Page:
Sunday, September 29, 2013

Story Time Sunday- The Apology Pizza

I worked at a tattoo shop in South Carolina for 3 years. To this day, I'm always asked about the most difficult customer I ever had. That, dear readers, would be the story of the Apology Pizza.

This kid (and when I say "kid," he was like 21 or 22- that was young to me) worked with Hubby. He was that kid that, when he walked into a room, just joined into a conversation like he'd been there the whole time, making things extremely awkward. So, people in Hubby's shop generally steered clear of him. When he (over)heard that I was a tattoo artist, he immediately came in to see me, to have his tattoo cherry popped.

He had this idea for this huge back piece. It was to be a fight between good and evil on the two sides of his back, and straight down his spine would be 9 kanji symbols (the Asian characters) that represented the 9 levels of hell from Dante's Inferno.

Great idea. Amazing concept. I was excited.

Until the day came for his first session. Because he'd never had a tattoo done before, and was a little short on money, he wanted to just start with the first symbol and last symbol- that was it. The first symbol was placed right below his neck and the last symbol in the "tramp stamp" position of the lower back. I put him in the standard "tramp stamp" tattooing position, straddling a seat backwards, and started the tattoo.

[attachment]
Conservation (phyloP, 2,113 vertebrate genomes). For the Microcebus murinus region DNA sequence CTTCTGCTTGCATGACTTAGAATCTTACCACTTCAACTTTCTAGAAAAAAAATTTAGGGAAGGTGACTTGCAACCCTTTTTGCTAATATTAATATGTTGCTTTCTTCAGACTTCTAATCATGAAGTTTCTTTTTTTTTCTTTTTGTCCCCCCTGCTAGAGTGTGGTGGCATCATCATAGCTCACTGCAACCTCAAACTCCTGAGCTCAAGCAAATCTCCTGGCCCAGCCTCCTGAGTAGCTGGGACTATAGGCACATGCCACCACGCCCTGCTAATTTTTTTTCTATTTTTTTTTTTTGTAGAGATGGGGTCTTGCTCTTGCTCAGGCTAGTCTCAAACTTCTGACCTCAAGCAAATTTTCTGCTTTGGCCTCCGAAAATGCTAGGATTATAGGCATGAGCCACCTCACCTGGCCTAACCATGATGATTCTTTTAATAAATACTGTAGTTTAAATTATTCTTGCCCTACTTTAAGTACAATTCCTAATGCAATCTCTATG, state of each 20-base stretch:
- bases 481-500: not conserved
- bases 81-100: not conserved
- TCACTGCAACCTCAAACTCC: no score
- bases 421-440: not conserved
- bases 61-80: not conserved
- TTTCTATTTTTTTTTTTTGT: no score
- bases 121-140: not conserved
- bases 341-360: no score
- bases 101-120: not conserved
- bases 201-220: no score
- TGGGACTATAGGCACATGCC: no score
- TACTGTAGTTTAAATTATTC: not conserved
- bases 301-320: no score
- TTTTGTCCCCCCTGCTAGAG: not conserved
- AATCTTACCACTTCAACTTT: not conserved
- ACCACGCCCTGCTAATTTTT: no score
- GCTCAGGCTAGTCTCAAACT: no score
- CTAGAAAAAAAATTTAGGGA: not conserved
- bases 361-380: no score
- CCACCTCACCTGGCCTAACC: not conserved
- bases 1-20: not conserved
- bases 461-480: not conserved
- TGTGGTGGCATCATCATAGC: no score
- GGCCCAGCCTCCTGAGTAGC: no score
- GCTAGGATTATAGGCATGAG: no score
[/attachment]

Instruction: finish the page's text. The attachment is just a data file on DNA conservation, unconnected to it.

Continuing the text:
He literally jumped out of the chair when the needle touched his skin. Not just moved a little- he lept up and over the back of the seat he was straddling. Up. And. Over.

I told him he couldn't be doing that shit. I explained to him how he needed to sit really still, and I was good at
working small lines on newbies, so I would definitely do that for him. I also reminded him that each symbol was one inch square, so if he sat still for a grand total of 10 minutes, the tattoos would be done. 10 little minutes. That was it.

He said he understood and promised to sit still this time.

He lied. And, to make matters worse, I decided to test him. I hit the tattoo pedal and then touched his back with my finger- not the machine. He jumped up and over the back of the seat again.

I took off my gloves and told him I wasn't continuing the tattoo. He begged me to keep going, and asked if he could lay down for the tattoo. Not ideal for a lower back tattoo, but I obliged.

He jumped off the table as soon as I touched him.

The guys in the shop were snickering at my problem. The 350 pound guy in the shop told me he'd hold the kid down so I could finish the tattoo, and he laughed, as it was a joke. The kid thought he was serious, and agreed.

So, the 350 pound guy in the shop sat next to me while I tattooed, and if the kid jumped, he held him down. We got through the tattoo in 15 minutes, and the kid was happy. I, on the other hand, was pissed as hell. I never wanted to deal with this kid again, and all he could do was talk about doing the other symbols. I told him he'd be better off finding another tattoo artist.

That's when he offered to pay me double my quote for the next session.

Fast forward a couple of weeks to the kid's next tattoo session. (He said double. Of course I accepted.) He scheduled it for a very busy Saturday, which happened to fall during tax season (our busiest time of the year). I told him from the get-go that we didn't have the help of the 350 pound co-worker this time, and that he was going to have to sit still on his own. All we were doing were the remaining 7 kanji symbols. He said he understood, handed me $250, and got into the chair.